“Communicating through the arts is universal”

LIMA – “Dancing and singing is what saved me,” said Dr. Vickie Shurelds, who was selected as 2021’s ‘Teacher of the Year’.

Shurelds shares her passion for performance art with seven members of Youth for Change, who left Heir Force Community School on Sunday to participate in a two-week workshop with professional artists from the Lovewell Institute of the Creative Arts at the Garden Columbus Theater. .

The students selected to participate were Adriana Donovan (14), Kyra James (14), Elisha Reddick (14) Joseph Reddick (13), Macarie Tucker (15), Isaac Grundisch (15) and DeAnna Callahan (14).

Shurelds organized participation in the program as a way to create conversations about gun violence in Lima and develop young people as future leaders and community actors.

Lovewell works with children to address issues of school violence, and through this process has created a musical called ‘The Weight of Words’, exploring the pain that words can carry. Students will learn the Lovewell method.

Vickie Shurelds explained what it is. “Communicating through the arts is universal. For me, what Lovewell does is allow children to tap into themselves… It gives them a chance to practice vocalizing what is important to them. By looking inside themselves, they can find and speak with their authentic voice. It’s a very valuable skill, not just in the classroom, but in their relationships with classmates, friends, and family. Strengthening these means we are all safer.

“They’re going to have discussions starting tomorrow morning about ‘What’s important to them?’ ‘What do they see in their community?’ “What do they think should happen to change things or make things stronger in their neighborhood and their communities. Then they’re going to collaborate with other teens, listen to those ideas and put them together, and then the most important part : they will use their own talents to communicate their thoughts with others… If you cannot communicate your thoughts to others, you will be frustrated Knowing that they have a voice and that it will be understood by others is the key … Not everyone is going to play basketball, football, golf… Lima had many who continued in the arts and did well.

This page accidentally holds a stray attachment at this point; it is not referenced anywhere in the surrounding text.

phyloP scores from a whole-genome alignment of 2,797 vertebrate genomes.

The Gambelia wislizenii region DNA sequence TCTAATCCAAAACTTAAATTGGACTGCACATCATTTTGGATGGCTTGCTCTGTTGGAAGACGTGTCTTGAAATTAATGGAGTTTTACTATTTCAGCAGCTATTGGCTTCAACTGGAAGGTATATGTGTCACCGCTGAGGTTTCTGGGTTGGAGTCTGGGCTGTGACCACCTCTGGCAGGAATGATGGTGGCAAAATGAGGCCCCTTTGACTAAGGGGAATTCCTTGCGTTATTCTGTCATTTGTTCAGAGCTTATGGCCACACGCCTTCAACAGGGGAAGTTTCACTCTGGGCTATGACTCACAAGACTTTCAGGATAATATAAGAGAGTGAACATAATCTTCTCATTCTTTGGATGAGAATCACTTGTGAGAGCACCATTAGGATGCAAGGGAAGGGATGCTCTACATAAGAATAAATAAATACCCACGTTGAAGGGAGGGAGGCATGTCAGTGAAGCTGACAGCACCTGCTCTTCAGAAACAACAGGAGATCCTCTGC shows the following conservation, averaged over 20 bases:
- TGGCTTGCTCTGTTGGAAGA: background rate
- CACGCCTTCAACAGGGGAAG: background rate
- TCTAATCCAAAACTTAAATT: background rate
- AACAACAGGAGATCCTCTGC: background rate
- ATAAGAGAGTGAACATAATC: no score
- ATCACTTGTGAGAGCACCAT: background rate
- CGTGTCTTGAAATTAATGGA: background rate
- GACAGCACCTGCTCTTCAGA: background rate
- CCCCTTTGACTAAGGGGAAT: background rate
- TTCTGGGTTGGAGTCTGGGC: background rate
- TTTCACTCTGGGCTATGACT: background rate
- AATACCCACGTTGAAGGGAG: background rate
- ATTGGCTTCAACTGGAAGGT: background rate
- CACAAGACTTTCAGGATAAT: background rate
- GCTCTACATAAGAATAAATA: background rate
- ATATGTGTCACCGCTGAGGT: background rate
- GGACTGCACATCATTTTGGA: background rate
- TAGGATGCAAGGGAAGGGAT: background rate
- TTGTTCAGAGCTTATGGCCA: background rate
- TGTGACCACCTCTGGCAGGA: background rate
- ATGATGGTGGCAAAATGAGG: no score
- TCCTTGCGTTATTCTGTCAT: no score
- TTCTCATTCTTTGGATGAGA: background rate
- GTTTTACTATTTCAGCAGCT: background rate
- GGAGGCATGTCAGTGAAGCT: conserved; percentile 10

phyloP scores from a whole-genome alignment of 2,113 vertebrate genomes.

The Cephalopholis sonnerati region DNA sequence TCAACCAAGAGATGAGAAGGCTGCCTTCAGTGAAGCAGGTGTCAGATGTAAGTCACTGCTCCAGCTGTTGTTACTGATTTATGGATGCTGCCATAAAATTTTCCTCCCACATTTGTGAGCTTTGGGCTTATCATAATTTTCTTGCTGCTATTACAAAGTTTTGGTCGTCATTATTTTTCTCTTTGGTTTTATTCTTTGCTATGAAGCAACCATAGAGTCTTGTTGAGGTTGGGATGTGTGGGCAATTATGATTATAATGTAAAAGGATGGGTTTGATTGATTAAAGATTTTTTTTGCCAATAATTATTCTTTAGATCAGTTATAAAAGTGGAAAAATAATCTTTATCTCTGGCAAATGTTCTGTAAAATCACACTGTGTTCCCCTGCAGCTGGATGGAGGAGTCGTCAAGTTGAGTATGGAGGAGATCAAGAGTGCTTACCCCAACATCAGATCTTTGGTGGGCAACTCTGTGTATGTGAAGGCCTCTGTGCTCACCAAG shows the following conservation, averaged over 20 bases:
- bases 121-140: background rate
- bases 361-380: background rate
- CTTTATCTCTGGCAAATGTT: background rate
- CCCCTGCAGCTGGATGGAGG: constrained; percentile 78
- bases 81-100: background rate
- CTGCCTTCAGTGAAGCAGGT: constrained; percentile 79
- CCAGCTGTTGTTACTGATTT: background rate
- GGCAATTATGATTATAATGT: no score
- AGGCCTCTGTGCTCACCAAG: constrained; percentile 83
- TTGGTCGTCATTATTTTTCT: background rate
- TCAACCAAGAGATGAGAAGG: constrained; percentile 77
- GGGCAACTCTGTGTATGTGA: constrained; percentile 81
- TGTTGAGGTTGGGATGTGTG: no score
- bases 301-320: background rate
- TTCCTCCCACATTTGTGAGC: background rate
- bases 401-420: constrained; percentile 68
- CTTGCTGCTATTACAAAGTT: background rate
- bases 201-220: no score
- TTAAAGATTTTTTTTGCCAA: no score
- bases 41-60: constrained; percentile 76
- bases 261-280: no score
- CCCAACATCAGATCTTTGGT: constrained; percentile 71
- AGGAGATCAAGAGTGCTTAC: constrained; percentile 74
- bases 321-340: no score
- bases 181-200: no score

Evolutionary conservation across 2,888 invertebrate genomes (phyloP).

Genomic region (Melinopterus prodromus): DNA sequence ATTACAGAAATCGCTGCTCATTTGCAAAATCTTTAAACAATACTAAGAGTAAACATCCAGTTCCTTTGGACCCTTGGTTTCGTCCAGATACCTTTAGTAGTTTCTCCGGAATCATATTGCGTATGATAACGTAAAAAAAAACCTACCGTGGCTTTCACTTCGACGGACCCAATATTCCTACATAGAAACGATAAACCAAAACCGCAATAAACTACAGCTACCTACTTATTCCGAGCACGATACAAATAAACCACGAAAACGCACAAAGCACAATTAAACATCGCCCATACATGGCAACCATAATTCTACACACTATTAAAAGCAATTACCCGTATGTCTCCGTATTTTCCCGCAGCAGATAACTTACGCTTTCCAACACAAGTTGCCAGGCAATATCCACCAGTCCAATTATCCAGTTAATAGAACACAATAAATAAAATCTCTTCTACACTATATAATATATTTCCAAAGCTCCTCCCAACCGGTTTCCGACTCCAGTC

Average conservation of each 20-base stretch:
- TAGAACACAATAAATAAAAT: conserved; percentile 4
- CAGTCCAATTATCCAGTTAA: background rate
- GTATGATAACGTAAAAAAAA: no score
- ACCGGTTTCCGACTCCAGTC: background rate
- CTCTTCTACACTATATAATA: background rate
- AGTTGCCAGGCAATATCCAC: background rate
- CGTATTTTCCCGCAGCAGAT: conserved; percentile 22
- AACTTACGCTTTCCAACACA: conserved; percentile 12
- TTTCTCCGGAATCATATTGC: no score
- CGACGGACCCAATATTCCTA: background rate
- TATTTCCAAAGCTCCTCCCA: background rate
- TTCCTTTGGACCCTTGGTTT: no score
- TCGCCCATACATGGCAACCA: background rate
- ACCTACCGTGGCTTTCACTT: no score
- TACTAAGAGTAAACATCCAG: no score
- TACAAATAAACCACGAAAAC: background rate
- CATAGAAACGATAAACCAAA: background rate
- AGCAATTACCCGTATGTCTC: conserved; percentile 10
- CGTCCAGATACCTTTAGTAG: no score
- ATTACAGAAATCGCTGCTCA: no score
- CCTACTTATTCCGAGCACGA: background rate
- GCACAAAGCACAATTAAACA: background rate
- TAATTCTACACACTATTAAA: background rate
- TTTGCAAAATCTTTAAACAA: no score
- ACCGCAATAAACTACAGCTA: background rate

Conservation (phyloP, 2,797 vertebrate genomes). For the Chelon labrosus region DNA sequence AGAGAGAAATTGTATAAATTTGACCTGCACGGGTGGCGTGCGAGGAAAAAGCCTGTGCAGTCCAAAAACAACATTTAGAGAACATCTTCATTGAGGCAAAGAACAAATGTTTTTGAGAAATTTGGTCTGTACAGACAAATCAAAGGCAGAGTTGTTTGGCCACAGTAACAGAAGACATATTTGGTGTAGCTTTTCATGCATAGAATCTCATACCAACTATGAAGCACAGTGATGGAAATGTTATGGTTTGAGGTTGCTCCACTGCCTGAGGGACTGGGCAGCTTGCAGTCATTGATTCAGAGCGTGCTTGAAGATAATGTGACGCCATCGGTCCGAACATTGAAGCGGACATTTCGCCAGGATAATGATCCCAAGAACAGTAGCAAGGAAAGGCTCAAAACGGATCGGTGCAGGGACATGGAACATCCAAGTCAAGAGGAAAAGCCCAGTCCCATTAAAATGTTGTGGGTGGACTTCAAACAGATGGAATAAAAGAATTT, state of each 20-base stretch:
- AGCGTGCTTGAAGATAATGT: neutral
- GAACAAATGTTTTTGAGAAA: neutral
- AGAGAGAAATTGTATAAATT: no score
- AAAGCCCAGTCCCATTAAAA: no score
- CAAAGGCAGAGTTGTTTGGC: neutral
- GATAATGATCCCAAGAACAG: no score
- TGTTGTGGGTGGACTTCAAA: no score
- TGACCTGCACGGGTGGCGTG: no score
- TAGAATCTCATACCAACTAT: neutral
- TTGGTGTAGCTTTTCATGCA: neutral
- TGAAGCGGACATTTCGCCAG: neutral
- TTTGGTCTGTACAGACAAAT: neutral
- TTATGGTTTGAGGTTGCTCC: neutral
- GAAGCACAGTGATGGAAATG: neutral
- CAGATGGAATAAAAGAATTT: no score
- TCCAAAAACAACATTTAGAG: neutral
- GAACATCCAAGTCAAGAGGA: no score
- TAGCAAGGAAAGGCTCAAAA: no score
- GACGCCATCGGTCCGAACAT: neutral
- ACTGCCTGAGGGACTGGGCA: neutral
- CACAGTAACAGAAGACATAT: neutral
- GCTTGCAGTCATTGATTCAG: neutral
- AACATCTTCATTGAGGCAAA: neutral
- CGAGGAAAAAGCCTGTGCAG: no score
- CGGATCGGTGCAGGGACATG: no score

“I looked at the musical as a way to express myself,” said Kyra James, referring to her previous performance in “The Weight of Words” at the Impact Center and the Civic Center. James’ talent is writing. She said it was an “honor” to be selected for the program.

“Lovewell is an international organization, established in 1989 and it is a unique musical theater workshop, where we focus on all aspects of creating an original work in musical theatre. Over the course of two weeks we sit down a group of students and ask them what they think is important to them and what they think is the untold story. Then we brainstorm ideas, start writing scenes, and then fully stage, produce, costume and choreograph an all-new musical in just two weeks,” said JJ Parkey, director of programming for the Lovewell Institute for the Creative Arts.

Parkey, originally from Ohio, moved to New York to pursue his career as an actor, singer and stage producer. A number of alumni of the program have been successful. For example, Nathan Tysen, a Broadway lyricist, was recently nominated for a Tony Award.

“The ability to create impactful art is about adapting to current events and the political climate. That’s how you create really strong leaders,” Parkey said. by influencing its audience – to help people see things from a different point of view – and from there, create change.”

Students will spend time in the program learning how to write the play, including how to create and recognize conflict between characters, Parkey said. The program is flexible, working with the unique talents the group brings. For example, in addition to creating the musical, students will sing, act, play a musical instrument, or work behind the scenes with costumes and set management.

The original work created by the students will be open to the public on July 1 and 2.

Each of the students received a scholarship to cover the cost of the program. Additional funding for transportation, food, etc. is covered by Youth for Change, which receives funding from the City of Lima and the Ohio Arts Council.

Students and their families wave goodbye in the Heir Force Community School parking lot as they pack their belongings into a two-vehicle trailer heading to Columbus. During their stay, they will take part in a creative workshop and create an original piece of music and later perform it on stage.

Lima students tackle violence through performance art

Contact Shannon Bohle at 567-242-0399, by email at [email protected] or on Twitter @Bohle_LimaNews.

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